Six months ago, we launched a bold new corporate wiki that rapidly became an object lesson in why wikis get a bad rap. Here are some of the lessons learned from our own experiment in wiki-style self service:
  1. Designate a wiki "csar": just like our communal refrigerator, every so often, someone has to come in with a big garbage bag and clear out all the stinky stuff.
  2. Define required functionality: it is amazing what a wiki won't do out of the box. Ours doesn't keep people logged in on their computers, has bizarre navigation and an almost unusable search functionality. Some critical functionality for us is the ability to publish MS Office documents (particularly tables) directly to the wiki.
  3. Pay for an expert who can set it up right: we are using Twiki, which needs someone with perl expertise to administer it and its many plug-ins.
  4. Create a clear update process: in addition to an overall csar, there should be a clear owner for each section and a process for updating document on a regular basis.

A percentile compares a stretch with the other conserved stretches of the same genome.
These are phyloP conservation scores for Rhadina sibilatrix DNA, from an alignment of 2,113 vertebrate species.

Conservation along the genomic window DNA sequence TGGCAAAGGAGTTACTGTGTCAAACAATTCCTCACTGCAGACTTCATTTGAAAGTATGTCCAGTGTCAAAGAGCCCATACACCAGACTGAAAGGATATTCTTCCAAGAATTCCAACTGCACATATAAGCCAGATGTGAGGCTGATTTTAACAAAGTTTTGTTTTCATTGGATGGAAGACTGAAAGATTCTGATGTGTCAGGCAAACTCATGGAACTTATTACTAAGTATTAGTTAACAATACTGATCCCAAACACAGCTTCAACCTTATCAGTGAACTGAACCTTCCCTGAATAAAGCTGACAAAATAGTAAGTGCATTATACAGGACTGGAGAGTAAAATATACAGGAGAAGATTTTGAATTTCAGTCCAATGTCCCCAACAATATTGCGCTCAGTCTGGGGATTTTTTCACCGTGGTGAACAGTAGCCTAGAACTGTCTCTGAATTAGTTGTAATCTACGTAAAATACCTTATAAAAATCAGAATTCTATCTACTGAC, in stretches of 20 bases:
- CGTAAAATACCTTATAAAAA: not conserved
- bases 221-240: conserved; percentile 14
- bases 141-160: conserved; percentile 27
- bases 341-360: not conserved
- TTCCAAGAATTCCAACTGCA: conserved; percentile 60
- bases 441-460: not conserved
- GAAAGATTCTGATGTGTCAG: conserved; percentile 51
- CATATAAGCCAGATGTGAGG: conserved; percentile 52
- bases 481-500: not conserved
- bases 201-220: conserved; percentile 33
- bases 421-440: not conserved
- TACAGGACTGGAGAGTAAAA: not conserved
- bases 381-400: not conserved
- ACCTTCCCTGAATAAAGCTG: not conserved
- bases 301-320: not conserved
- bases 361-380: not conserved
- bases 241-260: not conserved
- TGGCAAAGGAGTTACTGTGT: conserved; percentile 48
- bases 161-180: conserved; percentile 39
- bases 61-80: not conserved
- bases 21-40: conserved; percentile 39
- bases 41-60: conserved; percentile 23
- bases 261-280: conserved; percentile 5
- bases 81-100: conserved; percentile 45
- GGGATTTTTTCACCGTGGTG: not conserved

Web 2.0 tools like wikis are just tools. Their value depends in great part on how they are applied. For Web 2.0 tools to be successful in the enterprise, IT will need to provide tested components, usable tools and a clear process that enables user self-service to provide a net benefit to the enterprise.

Adam Carson of Morgan Stanley made a similar point recently at the Office 2.0 conference (podcast here), when he pointed out that Morgan Stanley's use of wikis worked because of, not inspite of, heavy involvement from IT.

Monday, October 15, 2007

Ajax Needs Eclipse Like A Hole in the Head